Ladies and gentlemen
The "Human Rights Foundation of Turkey", HRFT is probably well known to everyone. For more than 10 years, this foundation has worked within two very important areas: documentation of torture in Turkey and rehabilitation of torture victims.
Five centers for torture victims have been established: in Adana, Ankara, Diyarbakir, Istanbul and Izmir. During recent years, more than 5000 torture victims have been treated at these centers. Approximately half of these torture victims had suffered recent torture - within the last seven days before presentation to the center. The work of the rehabilitation centers is deeply respected internationally.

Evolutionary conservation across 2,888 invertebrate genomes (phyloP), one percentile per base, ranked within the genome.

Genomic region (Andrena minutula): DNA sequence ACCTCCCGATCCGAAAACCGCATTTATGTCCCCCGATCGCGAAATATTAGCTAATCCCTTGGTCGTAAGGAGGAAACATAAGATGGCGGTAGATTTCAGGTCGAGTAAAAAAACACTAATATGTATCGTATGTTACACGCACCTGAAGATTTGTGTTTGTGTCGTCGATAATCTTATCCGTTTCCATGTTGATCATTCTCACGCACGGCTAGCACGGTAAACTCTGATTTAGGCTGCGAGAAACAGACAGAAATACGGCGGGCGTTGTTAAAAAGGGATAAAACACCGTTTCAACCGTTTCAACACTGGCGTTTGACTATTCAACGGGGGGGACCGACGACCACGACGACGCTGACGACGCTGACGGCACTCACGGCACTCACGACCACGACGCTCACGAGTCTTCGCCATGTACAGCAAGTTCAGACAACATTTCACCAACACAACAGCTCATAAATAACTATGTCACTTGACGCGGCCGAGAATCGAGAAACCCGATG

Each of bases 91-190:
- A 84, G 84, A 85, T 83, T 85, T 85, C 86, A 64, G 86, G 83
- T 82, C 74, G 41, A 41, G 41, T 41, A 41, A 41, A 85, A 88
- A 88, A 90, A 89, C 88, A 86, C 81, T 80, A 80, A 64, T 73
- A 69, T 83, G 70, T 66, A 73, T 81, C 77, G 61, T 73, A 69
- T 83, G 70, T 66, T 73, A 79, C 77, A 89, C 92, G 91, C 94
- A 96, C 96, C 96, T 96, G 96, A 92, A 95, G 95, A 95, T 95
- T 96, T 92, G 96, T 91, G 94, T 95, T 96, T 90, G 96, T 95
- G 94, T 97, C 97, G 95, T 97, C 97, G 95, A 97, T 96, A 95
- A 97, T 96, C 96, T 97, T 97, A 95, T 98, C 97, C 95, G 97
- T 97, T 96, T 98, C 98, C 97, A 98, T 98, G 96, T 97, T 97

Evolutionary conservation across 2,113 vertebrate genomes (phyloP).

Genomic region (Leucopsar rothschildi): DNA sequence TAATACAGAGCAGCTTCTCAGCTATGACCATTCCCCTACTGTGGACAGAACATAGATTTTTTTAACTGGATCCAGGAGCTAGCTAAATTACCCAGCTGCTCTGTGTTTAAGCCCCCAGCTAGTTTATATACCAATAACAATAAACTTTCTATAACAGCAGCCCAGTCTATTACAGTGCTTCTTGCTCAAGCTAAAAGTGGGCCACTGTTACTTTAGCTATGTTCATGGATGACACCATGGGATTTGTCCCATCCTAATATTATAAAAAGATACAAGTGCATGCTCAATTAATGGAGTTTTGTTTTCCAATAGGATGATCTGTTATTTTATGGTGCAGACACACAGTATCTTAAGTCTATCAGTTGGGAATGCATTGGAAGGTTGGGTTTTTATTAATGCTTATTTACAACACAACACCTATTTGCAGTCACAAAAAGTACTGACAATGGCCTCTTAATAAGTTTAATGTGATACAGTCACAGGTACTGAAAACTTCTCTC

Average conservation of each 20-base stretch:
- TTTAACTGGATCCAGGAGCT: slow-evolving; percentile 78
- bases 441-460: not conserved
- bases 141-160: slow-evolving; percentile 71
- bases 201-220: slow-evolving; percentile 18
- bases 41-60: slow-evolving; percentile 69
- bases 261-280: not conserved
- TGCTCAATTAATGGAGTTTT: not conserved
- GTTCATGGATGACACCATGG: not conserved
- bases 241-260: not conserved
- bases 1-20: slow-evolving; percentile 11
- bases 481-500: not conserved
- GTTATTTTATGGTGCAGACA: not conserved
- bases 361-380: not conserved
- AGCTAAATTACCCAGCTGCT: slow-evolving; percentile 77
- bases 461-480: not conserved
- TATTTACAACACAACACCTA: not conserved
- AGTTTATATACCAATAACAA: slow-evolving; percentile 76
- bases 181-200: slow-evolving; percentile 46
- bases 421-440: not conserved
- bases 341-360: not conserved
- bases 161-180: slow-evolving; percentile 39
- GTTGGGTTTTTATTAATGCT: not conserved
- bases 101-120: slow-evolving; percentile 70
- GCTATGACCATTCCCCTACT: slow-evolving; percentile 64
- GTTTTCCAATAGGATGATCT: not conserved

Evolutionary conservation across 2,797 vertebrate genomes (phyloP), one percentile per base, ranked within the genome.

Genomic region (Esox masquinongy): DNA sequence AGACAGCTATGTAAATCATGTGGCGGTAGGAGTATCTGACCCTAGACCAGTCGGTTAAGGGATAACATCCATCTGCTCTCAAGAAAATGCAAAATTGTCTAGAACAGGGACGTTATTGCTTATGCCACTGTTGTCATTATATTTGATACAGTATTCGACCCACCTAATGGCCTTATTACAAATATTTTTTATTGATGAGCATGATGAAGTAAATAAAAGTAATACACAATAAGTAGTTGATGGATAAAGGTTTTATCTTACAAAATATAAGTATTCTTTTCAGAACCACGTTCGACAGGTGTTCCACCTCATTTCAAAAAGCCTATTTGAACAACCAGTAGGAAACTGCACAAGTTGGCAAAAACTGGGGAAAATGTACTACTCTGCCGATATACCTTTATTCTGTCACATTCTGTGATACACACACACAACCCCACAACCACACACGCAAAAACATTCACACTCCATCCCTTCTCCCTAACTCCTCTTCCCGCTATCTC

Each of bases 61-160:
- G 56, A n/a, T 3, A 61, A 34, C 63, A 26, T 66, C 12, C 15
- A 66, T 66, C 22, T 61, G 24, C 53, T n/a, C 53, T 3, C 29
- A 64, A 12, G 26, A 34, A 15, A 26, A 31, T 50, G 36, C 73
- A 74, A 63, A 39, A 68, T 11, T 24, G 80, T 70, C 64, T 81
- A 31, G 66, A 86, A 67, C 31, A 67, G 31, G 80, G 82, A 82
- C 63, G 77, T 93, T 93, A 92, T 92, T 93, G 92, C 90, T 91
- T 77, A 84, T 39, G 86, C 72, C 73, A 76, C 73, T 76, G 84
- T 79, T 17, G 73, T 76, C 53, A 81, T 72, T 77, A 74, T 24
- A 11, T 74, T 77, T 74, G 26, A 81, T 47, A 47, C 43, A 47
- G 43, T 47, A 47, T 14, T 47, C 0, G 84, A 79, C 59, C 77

Leading staff members of the HRFT have been persecuted by the Turkish authorities since 1995. There have been trials in which attempts have been made to make doctors provide names of victims they have treated - a signal breach of one of the cornerstones in all medical work: doctor/patient confidentiality. One of the arguments behind this absurd demand was that the victims would be able to identify torturers. In fact, the Turkish authorities could find out who the perpetrators are by asking at the nearest police station, because torture takes place at all Turkish police stations.